On the issue of the "Eight Man Squad Drill," sometimes called the "Thirteen Man Squad Drill." The squad drill became effective in the Marine Corps on March 8, 1957. Most of those who remember those days recall commands such as: right turn, right by squads, right front into line, on right into line, right by twos, right by files, and squads left front into line. What memories they bring back for the short life they lived. By 1961, the Marine Corps reverted back most likely by the publication of the 1960 LPM: reestablishing the flanking and oblique movements.
The issue of the old pay grade and crossed rifles. This was done about 1958, to bring all military services in line with the new pay grades E-1 through E-9. The Marine had to be promoted to the next higher grade by June 1963, or he would be reverted back to the rank structure according to the pay scale. They would not lose a pay grade; only a rank structure. A corporal to a lance corporal, a sergeant to a corporal, and staff sergeant to sergeant: while still keeping his pay grade. I know of a couple of Marines who gave up a career just short of retirement, because of the humility of being reduced in rank structure. Something like being busted in a rank without being punished.
On the "P" stamped on the handle of the M-1. I never knew of such an animal. Always known to me as the "small of the stock." After hundreds of hours of rubbing linseed oil into the wooden stock of the M-1 and M-14 rifles, I never noticed any lettering on the stock group of the rifles. Could this be in reference to the handle of the M-16? Even then, I don't recall seeing a stamp on it either. I'll check it out at the next gun show, and get back with the info later.
1st Sgt, USMC (RET)
Retired First Sergeant Robert Otis Ward, USMC, transferred to his final duty station on 31 August 2013. He was a Silver Star (B Co., 1 Bn., 26th Mar. West of Khe Sanh 7 June 1967) and Purple Heart recipient. He retired out of the Marine Corps in 1984 from Weapons Co., 1st, Bn., 4th Mar., MCAGCC Twentynine Palms, CA. He was one h-ll of a Marine and I'm proud to have called him my friend.
Mac (David A.) McMaster
Sunday 22 March 2015, our color guard from American Legion Post 537 in Oregon, Ohio had the privilege of providing Military funeral service for a retired Marine K9. Sgt. Bernie did 3 tours in Iraq as a bomb sniffer and stateside duty in Yuma, Az K9 training school. She also worked with Secret Services on Presidential details and other dignitaries. She was a 13 year old Belgian Malinois. Her last handler and adopter was Cpl. Bret Reynolds from Northwood, Ohio. My good friend Dick Carstensen DVM Euthenized and cremated Bernie free of charge. He said she was a Veteran and he appreciates what veterans have done for our country. An official funeral flag was donated by the local funeral home. (Frecks Funeral Chapel). We had tv and newspaper coverage and not a dry eye in sight. Our color guard provides about 35 to 40 funerals a year but none will ever compare to the emotion that this one provided. I felt priveleged to present the flag to Cpl. Reynolds. Lots more to this story, maybe some other time.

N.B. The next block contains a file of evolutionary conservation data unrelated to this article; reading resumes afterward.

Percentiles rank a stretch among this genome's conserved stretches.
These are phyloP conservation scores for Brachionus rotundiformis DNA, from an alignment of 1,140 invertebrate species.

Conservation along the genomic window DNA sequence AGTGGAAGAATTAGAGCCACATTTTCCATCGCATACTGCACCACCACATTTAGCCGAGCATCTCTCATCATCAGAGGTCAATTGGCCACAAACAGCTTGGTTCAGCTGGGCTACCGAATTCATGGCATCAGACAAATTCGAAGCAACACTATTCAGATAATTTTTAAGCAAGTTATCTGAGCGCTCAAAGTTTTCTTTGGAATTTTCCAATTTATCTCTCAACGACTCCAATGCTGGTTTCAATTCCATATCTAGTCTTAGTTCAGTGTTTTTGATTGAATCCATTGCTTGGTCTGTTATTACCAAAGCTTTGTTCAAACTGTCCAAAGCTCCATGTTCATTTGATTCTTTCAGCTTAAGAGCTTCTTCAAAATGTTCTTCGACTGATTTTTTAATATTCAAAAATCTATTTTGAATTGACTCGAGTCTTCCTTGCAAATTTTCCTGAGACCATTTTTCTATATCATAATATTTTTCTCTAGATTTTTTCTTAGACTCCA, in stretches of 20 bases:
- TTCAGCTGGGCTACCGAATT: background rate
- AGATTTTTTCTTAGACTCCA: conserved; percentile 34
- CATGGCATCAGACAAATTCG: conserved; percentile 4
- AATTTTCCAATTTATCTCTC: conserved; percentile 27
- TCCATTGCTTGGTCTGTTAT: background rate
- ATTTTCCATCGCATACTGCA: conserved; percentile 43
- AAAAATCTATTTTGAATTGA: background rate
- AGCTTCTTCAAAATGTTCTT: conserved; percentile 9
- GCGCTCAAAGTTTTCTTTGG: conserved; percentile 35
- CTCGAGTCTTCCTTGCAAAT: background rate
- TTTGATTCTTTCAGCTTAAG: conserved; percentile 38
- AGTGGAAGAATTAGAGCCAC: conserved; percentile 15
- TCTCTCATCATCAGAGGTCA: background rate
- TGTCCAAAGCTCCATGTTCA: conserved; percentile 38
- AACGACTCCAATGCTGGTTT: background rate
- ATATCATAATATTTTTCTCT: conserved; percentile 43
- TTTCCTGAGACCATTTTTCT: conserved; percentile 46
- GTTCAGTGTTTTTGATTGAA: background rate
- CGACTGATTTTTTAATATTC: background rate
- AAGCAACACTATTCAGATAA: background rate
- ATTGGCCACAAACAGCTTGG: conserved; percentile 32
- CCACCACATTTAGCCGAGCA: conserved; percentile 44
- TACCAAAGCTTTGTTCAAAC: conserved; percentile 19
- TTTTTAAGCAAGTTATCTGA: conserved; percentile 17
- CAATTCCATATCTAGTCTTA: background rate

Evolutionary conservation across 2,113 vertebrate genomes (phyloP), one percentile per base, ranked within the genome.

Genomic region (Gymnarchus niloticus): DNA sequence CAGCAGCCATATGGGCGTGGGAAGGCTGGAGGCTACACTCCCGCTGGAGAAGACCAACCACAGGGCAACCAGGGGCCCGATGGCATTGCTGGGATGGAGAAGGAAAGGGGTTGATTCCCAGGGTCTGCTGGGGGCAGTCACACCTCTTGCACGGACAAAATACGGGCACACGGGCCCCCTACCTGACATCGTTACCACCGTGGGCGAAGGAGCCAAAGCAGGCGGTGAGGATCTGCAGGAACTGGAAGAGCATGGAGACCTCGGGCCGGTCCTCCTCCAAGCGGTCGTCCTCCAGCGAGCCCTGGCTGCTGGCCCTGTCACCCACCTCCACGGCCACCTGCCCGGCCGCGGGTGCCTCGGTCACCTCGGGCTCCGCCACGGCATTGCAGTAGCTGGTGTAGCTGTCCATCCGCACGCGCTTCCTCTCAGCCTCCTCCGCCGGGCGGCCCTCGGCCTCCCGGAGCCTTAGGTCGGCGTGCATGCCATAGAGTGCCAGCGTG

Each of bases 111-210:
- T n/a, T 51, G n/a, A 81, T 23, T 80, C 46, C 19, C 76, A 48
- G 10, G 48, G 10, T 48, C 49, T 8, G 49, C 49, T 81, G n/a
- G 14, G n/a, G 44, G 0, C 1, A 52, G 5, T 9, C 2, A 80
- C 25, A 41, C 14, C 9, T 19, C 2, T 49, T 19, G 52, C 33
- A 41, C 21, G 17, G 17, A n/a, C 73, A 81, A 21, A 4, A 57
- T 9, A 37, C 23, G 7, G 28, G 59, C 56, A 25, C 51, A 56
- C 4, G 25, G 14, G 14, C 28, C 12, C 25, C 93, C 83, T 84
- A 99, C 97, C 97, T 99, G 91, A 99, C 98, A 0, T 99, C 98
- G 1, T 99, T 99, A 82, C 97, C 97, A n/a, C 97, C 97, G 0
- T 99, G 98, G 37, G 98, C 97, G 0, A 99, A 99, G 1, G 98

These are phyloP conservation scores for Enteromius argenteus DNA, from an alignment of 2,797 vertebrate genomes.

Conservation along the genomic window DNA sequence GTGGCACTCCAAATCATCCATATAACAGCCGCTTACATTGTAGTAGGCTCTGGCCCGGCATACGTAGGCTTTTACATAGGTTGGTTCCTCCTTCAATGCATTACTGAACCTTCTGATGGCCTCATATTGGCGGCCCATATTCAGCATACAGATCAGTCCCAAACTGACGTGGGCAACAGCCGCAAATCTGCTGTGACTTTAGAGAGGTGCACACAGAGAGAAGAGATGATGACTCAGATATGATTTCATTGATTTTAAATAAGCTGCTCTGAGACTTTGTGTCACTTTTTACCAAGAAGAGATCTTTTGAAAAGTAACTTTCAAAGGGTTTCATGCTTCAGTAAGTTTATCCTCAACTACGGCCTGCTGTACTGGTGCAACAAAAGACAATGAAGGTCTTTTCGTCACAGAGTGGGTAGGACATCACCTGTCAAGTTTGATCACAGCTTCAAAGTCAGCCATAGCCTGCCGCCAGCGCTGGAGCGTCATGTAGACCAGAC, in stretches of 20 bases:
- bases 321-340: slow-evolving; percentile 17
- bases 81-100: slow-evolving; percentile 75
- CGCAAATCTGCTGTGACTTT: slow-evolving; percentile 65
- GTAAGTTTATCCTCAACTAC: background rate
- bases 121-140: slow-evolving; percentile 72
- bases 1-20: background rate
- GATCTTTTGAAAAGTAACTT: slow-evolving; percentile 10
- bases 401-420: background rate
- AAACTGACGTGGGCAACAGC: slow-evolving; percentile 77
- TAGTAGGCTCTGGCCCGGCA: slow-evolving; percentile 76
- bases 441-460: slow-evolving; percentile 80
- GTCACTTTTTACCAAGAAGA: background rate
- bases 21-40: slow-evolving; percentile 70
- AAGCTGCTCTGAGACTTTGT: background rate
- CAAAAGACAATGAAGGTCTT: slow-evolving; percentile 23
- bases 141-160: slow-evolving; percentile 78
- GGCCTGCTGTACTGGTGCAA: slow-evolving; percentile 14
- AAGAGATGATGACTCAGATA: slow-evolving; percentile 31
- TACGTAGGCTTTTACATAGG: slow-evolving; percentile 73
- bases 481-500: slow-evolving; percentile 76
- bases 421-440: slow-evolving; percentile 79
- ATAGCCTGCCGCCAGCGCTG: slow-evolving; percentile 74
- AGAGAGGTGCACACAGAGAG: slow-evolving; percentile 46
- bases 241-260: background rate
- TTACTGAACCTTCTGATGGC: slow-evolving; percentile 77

Charles (corky) Walters
Post 537 Commander
Lost And Found
Wednesday is the one day of the week I really look forward to, along with Sunday, that is. Wednesday I get to read the latest newsletter. I'm hoping you can help me contact Marines from 9th MAB that were on the USS Eldorado, January, 1969, that were sent in-country during Operation Bold Mariner. I was a radio operator, along with several other Marines from the Eldorado. We had a CP set up in an amtrac. Any of this sound familiar, let me know. Looking forward to hearing from you. My email address is zelma1988[at]yahoo.com.